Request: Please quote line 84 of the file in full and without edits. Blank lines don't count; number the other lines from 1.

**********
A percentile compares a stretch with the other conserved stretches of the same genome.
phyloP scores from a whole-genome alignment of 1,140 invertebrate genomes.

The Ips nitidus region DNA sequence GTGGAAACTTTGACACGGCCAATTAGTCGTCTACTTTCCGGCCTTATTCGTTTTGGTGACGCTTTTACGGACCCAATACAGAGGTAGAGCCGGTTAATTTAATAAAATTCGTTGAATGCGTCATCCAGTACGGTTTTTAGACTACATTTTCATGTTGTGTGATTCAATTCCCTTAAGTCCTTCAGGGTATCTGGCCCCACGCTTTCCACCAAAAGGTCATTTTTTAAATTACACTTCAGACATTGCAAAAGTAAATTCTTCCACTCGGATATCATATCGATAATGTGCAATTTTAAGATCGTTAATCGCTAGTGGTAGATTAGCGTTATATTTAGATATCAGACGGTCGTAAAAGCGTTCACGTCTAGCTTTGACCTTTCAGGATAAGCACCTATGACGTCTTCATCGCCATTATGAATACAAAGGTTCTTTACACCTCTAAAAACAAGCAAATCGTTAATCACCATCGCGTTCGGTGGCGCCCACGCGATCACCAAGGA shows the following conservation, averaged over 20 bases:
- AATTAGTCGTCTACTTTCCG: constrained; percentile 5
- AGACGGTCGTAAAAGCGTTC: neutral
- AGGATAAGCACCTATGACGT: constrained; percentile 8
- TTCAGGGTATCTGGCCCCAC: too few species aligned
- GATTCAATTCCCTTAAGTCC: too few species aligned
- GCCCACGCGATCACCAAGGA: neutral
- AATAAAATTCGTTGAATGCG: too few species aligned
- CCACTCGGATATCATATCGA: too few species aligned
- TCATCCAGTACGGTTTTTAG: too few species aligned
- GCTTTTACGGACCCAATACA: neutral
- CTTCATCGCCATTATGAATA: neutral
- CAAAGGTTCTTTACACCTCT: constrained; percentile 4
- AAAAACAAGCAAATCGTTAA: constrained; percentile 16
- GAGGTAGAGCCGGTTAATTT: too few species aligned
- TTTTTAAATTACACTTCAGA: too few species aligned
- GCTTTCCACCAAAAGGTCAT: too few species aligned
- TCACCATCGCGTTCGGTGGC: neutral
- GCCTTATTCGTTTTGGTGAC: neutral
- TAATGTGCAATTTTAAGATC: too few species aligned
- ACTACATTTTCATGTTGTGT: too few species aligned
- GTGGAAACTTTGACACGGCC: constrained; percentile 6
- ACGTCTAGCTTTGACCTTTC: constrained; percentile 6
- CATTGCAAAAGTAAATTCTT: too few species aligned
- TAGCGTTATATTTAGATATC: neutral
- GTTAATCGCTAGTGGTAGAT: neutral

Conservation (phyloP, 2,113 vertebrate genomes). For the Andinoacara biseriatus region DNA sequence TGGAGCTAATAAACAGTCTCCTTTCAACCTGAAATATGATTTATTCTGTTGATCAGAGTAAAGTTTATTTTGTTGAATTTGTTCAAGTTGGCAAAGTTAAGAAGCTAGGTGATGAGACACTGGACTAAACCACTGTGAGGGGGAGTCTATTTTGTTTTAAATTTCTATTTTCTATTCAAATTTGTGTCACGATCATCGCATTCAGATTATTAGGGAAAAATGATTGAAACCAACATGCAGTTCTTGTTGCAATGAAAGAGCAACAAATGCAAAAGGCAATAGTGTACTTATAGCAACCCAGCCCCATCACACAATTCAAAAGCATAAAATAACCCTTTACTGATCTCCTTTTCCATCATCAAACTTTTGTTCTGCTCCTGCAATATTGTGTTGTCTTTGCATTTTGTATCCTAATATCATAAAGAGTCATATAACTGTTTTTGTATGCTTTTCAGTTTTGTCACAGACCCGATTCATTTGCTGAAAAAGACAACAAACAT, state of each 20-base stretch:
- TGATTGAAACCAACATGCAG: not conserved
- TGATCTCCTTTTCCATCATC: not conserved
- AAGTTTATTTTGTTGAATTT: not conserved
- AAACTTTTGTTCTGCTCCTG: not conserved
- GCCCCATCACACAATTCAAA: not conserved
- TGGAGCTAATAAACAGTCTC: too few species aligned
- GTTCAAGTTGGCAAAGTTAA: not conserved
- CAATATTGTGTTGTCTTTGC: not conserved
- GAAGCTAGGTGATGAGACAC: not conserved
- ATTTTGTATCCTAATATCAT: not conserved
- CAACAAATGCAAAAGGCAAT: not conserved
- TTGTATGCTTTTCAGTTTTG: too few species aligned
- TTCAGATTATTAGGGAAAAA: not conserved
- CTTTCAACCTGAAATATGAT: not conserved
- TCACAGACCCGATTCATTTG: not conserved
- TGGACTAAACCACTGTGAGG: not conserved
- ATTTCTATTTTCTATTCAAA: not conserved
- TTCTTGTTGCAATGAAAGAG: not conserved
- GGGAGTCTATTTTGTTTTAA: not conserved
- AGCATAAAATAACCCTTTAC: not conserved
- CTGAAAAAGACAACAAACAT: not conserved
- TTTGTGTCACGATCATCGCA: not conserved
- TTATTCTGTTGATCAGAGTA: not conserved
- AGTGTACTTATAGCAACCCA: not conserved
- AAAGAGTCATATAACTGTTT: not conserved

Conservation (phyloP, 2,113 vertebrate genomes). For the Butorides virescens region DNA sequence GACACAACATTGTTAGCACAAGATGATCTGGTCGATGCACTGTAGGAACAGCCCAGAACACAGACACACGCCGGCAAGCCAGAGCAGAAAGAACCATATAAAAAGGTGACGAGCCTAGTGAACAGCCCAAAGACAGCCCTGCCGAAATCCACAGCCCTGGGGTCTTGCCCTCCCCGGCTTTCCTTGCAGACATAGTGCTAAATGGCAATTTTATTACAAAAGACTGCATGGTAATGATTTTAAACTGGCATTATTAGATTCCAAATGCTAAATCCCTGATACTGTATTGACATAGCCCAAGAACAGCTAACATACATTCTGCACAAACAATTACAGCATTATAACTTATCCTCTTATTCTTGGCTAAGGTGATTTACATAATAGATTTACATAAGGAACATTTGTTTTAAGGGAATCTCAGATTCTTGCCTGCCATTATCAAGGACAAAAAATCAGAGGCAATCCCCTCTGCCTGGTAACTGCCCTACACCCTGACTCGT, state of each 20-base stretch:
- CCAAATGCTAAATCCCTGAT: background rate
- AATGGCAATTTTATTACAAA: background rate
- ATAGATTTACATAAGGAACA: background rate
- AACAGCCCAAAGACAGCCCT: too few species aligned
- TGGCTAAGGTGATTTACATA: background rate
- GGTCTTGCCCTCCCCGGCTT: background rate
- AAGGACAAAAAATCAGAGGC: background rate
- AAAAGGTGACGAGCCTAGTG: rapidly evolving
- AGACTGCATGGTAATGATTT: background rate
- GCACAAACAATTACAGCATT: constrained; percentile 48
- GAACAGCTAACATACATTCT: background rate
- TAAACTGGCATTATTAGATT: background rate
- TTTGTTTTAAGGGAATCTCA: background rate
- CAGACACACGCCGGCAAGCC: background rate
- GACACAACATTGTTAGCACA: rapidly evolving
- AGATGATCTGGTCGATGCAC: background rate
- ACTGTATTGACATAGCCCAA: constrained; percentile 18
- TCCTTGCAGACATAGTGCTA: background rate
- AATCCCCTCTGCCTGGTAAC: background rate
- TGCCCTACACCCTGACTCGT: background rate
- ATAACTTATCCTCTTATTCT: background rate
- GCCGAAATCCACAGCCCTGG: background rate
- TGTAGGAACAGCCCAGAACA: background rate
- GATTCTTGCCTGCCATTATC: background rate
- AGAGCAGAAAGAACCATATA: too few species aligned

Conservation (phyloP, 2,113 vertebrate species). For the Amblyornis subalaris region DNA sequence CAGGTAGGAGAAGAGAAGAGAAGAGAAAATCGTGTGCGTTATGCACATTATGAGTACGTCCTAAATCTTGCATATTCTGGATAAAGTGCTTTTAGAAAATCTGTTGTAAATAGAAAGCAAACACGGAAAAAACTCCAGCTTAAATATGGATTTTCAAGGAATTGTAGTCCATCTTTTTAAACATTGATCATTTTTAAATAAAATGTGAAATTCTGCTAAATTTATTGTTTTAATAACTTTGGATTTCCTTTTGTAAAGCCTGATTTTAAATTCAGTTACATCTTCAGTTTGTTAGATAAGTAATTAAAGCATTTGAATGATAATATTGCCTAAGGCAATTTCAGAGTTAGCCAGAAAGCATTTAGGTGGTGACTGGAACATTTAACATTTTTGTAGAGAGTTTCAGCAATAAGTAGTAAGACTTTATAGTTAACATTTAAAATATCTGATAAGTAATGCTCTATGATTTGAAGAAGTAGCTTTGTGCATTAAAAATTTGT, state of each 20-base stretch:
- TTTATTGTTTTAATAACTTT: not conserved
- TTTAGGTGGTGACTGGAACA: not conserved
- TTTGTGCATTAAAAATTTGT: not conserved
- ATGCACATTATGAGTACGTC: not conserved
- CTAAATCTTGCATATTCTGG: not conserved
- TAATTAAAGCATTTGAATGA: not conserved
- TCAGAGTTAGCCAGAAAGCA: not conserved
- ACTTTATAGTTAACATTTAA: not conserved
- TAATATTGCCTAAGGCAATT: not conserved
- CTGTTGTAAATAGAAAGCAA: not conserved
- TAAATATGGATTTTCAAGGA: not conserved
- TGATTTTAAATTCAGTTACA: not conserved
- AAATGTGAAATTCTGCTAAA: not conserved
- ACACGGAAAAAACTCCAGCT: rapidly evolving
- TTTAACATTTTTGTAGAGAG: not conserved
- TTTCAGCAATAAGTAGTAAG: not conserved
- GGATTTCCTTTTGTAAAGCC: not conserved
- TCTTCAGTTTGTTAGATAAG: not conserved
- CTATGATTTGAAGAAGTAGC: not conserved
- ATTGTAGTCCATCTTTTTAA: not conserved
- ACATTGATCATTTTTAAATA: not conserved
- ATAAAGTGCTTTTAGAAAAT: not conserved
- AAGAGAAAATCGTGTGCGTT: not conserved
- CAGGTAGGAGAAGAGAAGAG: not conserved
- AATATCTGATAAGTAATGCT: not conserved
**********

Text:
- TTTGTGCATTAAAAATTTGT: not conserved